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Am J Physiol Regul Integr Comp Physiol. 2005 Jan;288(1):R54-61. Epub 2004 Jul 1.

Chronic alterations in ovine maternal corticosteroid levels influence uterine blood flow and placental and fetal growth.

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Department of Pharmacodynamics, College of Pharmacy, University of Florida, Gainesville, FL 32610-0487, USA.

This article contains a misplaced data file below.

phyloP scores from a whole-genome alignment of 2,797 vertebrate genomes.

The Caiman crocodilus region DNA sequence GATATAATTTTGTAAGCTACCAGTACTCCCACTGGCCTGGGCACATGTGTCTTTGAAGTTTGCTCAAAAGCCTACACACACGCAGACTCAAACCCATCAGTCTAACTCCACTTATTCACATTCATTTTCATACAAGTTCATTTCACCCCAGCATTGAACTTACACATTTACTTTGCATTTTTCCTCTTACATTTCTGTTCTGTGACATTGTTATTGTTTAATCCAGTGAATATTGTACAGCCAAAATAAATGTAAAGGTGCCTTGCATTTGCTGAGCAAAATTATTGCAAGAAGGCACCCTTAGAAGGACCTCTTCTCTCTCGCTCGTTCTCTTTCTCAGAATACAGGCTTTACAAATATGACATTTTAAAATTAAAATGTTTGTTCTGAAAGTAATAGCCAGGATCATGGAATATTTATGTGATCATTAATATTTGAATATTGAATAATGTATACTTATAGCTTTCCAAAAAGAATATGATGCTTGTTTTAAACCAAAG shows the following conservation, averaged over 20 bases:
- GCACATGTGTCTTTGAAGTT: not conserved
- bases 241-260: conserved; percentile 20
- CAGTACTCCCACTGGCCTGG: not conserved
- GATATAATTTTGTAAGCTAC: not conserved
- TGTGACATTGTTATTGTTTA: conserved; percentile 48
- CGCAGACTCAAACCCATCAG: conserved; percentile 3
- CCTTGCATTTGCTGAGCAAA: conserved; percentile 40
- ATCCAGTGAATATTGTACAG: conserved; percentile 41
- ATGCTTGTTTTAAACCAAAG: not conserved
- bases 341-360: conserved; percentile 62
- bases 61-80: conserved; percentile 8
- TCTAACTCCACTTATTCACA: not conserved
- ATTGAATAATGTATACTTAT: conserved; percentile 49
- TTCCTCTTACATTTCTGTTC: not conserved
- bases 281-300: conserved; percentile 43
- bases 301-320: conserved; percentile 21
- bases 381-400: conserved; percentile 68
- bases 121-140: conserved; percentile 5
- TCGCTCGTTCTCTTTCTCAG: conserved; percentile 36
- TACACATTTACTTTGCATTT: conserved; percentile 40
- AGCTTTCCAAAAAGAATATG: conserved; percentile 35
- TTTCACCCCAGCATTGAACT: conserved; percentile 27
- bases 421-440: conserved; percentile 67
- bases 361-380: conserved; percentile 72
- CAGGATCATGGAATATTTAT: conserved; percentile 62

Previous work from this laboratory demonstrated that the elevation of maternal plasma corticosteroid concentrations during pregnancy is important for the support of fetal development. Reducing ovine maternal plasma cortisol concentrations to nonpregnant levels stimulates homeostatic responses that defend fetal blood volume. The present study was designed to test the hypothesis that chronic decreases or increases in maternal plasma cortisol concentration alter uterine and placental blood flow and morphology. Three groups of pregnant ewes and their fetuses were chronically catheterized and studied: ewes infused with cortisol (1; high cortisol), ewes adrenalectomized and underreplaced with cortisol (0.5; low cortisol), and control ewes. The normal increment in uterine blood flow between 120 and 130 days was eliminated in the low-cortisol ewes; conversely, uterine blood flow was increased in the high-cortisol group compared with the control group. Fetal arterial blood pressure was increased in the high-cortisol group compared with controls, but there was no increase in fetal arterial pressure from 120 to 130 days of gestation in the low-cortisol group. The fetuses of both low-cortisol and high-cortisol groups had altered placental morphology, with increased proportions of type B placentomes, and overall reduced fetal placental blood flow. The rate of fetal somatic growth was impaired in both low-cortisol and high-cortisol groups compared with the fetuses in the intact group. The results of this study demonstrate that maternal plasma cortisol during pregnancy is an important contributor to the maternal environment supporting optimal conditions for fetal homeostasis and somatic growth.

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